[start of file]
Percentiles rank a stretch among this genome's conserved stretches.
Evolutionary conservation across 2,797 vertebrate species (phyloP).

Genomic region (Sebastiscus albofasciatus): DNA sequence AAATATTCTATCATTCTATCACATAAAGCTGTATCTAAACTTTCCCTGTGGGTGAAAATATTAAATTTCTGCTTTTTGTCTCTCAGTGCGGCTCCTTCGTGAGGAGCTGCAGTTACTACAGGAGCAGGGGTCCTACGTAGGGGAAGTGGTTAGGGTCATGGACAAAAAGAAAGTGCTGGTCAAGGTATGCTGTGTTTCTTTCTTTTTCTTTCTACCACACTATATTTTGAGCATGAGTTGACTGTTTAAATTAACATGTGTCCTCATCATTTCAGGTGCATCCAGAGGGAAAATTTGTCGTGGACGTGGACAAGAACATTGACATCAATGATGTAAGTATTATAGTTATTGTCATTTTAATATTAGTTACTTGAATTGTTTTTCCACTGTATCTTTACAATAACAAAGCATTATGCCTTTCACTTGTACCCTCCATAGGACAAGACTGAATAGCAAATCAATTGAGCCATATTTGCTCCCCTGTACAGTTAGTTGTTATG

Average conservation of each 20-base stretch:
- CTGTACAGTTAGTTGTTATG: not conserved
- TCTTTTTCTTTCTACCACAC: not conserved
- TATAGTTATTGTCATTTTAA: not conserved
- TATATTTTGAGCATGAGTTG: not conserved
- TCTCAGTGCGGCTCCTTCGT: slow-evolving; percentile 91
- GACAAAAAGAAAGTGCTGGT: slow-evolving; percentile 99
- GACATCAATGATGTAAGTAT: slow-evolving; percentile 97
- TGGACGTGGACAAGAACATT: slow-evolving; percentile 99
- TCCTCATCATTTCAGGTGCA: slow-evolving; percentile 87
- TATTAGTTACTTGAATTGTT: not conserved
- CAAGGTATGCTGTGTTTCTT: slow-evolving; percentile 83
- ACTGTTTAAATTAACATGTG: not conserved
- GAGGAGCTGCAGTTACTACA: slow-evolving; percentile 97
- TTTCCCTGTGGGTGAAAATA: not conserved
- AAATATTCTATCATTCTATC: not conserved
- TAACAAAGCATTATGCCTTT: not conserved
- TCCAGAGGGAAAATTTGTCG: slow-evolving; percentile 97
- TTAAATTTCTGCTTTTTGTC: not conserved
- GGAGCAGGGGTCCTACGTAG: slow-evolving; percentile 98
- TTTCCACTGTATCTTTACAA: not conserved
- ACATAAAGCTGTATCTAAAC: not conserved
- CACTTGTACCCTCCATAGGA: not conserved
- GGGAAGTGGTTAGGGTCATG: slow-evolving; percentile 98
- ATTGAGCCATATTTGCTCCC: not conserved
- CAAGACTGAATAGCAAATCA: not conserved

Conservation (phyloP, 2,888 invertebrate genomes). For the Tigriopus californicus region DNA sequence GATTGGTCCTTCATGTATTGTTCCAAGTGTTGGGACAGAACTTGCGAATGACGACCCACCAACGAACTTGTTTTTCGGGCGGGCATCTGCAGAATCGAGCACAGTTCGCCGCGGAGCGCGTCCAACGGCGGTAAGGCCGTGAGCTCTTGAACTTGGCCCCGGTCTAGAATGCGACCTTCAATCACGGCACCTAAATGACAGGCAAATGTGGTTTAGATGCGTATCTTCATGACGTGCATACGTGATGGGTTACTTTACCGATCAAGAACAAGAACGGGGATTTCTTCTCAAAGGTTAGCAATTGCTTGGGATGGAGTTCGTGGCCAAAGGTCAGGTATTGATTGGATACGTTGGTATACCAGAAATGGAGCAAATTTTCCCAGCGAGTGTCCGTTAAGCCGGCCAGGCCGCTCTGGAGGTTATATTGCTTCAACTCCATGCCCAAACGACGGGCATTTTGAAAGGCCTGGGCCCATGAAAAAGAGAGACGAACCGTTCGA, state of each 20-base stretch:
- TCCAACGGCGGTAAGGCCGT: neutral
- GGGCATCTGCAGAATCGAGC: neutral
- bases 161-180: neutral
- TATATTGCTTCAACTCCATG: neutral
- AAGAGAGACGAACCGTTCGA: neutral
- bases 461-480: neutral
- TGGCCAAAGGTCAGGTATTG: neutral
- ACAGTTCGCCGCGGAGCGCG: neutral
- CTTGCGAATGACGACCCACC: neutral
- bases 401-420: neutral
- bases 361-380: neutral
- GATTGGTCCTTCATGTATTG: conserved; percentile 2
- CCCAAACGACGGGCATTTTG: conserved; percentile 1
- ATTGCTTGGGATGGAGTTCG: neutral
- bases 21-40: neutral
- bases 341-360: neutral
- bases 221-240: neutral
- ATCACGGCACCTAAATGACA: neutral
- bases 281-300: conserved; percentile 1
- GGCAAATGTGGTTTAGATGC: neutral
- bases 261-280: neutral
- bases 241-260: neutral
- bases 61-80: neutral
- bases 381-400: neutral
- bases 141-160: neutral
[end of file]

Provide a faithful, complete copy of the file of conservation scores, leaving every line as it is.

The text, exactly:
Percentiles rank a stretch among this genome's conserved stretches.
Evolutionary conservation across 2,797 vertebrate species (phyloP).

Genomic region (Sebastiscus albofasciatus): DNA sequence AAATATTCTATCATTCTATCACATAAAGCTGTATCTAAACTTTCCCTGTGGGTGAAAATATTAAATTTCTGCTTTTTGTCTCTCAGTGCGGCTCCTTCGTGAGGAGCTGCAGTTACTACAGGAGCAGGGGTCCTACGTAGGGGAAGTGGTTAGGGTCATGGACAAAAAGAAAGTGCTGGTCAAGGTATGCTGTGTTTCTTTCTTTTTCTTTCTACCACACTATATTTTGAGCATGAGTTGACTGTTTAAATTAACATGTGTCCTCATCATTTCAGGTGCATCCAGAGGGAAAATTTGTCGTGGACGTGGACAAGAACATTGACATCAATGATGTAAGTATTATAGTTATTGTCATTTTAATATTAGTTACTTGAATTGTTTTTCCACTGTATCTTTACAATAACAAAGCATTATGCCTTTCACTTGTACCCTCCATAGGACAAGACTGAATAGCAAATCAATTGAGCCATATTTGCTCCCCTGTACAGTTAGTTGTTATG

Average conservation of each 20-base stretch:
- CTGTACAGTTAGTTGTTATG: not conserved
- TCTTTTTCTTTCTACCACAC: not conserved
- TATAGTTATTGTCATTTTAA: not conserved
- TATATTTTGAGCATGAGTTG: not conserved
- TCTCAGTGCGGCTCCTTCGT: slow-evolving; percentile 91
- GACAAAAAGAAAGTGCTGGT: slow-evolving; percentile 99
- GACATCAATGATGTAAGTAT: slow-evolving; percentile 97
- TGGACGTGGACAAGAACATT: slow-evolving; percentile 99
- TCCTCATCATTTCAGGTGCA: slow-evolving; percentile 87
- TATTAGTTACTTGAATTGTT: not conserved
- CAAGGTATGCTGTGTTTCTT: slow-evolving; percentile 83
- ACTGTTTAAATTAACATGTG: not conserved
- GAGGAGCTGCAGTTACTACA: slow-evolving; percentile 97
- TTTCCCTGTGGGTGAAAATA: not conserved
- AAATATTCTATCATTCTATC: not conserved
- TAACAAAGCATTATGCCTTT: not conserved
- TCCAGAGGGAAAATTTGTCG: slow-evolving; percentile 97
- TTAAATTTCTGCTTTTTGTC: not conserved
- GGAGCAGGGGTCCTACGTAG: slow-evolving; percentile 98
- TTTCCACTGTATCTTTACAA: not conserved
- ACATAAAGCTGTATCTAAAC: not conserved
- CACTTGTACCCTCCATAGGA: not conserved
- GGGAAGTGGTTAGGGTCATG: slow-evolving; percentile 98
- ATTGAGCCATATTTGCTCCC: not conserved
- CAAGACTGAATAGCAAATCA: not conserved

Conservation (phyloP, 2,888 invertebrate genomes). For the Tigriopus californicus region DNA sequence GATTGGTCCTTCATGTATTGTTCCAAGTGTTGGGACAGAACTTGCGAATGACGACCCACCAACGAACTTGTTTTTCGGGCGGGCATCTGCAGAATCGAGCACAGTTCGCCGCGGAGCGCGTCCAACGGCGGTAAGGCCGTGAGCTCTTGAACTTGGCCCCGGTCTAGAATGCGACCTTCAATCACGGCACCTAAATGACAGGCAAATGTGGTTTAGATGCGTATCTTCATGACGTGCATACGTGATGGGTTACTTTACCGATCAAGAACAAGAACGGGGATTTCTTCTCAAAGGTTAGCAATTGCTTGGGATGGAGTTCGTGGCCAAAGGTCAGGTATTGATTGGATACGTTGGTATACCAGAAATGGAGCAAATTTTCCCAGCGAGTGTCCGTTAAGCCGGCCAGGCCGCTCTGGAGGTTATATTGCTTCAACTCCATGCCCAAACGACGGGCATTTTGAAAGGCCTGGGCCCATGAAAAAGAGAGACGAACCGTTCGA, state of each 20-base stretch:
- TCCAACGGCGGTAAGGCCGT: neutral
- GGGCATCTGCAGAATCGAGC: neutral
- bases 161-180: neutral
- TATATTGCTTCAACTCCATG: neutral
- AAGAGAGACGAACCGTTCGA: neutral
- bases 461-480: neutral
- TGGCCAAAGGTCAGGTATTG: neutral
- ACAGTTCGCCGCGGAGCGCG: neutral
- CTTGCGAATGACGACCCACC: neutral
- bases 401-420: neutral
- bases 361-380: neutral
- GATTGGTCCTTCATGTATTG: conserved; percentile 2
- CCCAAACGACGGGCATTTTG: conserved; percentile 1
- ATTGCTTGGGATGGAGTTCG: neutral
- bases 21-40: neutral
- bases 341-360: neutral
- bases 221-240: neutral
- ATCACGGCACCTAAATGACA: neutral
- bases 281-300: conserved; percentile 1
- GGCAAATGTGGTTTAGATGC: neutral
- bases 261-280: neutral
- bases 241-260: neutral
- bases 61-80: neutral
- bases 381-400: neutral
- bases 141-160: neutral